© Copyright 2017, International Foundation for Autonomous Agents and Multiagent Systems (www.ifaamas.org). All rights reserved. This work deals with the problem of navigation while avoiding detection by a mobile adversary, which is a novel variant of pursuit-evasion featuring adversarial modeling. In this problem, an evading agent is placed on a graph, where one or more nodes are defined as safehouses. The agent's goal is to find a path from its current location to a safe-house, while minimizing the probability of meeting a mobile adversarial agent at a node along its path (i.e., being captured). We examine several models of this problem, where each one has different assumptions on what the agents know about their opponent, all using a framework for computing node utility, introduced herein. We use several risk attitudes for computing the utility values, whose impact on the constructed strategies is analyzed both theoretically and empirically. Furthermore, we allow the agents to use information gained along their movement, in order to efficiently update their motion strategies on-the-fly. Analytic and empirical analysis show the importance of using this information and these on-the-fly strategy updates.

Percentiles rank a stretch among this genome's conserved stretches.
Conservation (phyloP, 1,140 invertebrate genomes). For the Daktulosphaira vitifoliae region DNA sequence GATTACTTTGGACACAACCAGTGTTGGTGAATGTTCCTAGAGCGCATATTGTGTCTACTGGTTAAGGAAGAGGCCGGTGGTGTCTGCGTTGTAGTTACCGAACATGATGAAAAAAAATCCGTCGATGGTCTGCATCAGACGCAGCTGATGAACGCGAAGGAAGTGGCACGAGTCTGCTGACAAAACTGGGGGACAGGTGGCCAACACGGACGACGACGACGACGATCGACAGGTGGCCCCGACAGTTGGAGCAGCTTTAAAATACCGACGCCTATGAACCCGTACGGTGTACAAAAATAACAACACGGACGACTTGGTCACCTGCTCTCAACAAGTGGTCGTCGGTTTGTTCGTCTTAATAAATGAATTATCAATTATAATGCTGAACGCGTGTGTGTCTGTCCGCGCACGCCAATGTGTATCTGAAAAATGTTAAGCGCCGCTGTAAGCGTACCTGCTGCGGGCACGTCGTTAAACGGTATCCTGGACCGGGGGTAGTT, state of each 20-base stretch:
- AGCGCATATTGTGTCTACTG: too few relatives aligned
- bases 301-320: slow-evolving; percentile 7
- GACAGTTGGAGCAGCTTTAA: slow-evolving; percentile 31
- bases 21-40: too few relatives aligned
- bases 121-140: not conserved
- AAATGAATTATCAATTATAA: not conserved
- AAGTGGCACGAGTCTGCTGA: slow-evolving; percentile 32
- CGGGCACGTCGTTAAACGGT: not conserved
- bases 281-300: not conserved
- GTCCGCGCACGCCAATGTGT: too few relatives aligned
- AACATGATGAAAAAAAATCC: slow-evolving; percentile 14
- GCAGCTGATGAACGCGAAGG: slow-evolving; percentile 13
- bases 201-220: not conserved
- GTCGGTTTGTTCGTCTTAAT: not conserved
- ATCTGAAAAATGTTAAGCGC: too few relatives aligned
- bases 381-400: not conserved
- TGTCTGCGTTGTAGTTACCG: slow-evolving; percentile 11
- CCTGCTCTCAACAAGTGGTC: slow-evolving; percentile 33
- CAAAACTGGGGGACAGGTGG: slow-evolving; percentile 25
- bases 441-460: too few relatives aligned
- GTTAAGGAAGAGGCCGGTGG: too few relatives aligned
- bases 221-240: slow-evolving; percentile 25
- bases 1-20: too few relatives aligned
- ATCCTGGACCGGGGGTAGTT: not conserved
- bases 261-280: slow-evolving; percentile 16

|Number of pages||4|
|Journal||Proceedings of the International Joint Conference on Autonomous Agents and Multiagent Systems, AAMAS|
|State||Published - 8 May 2017|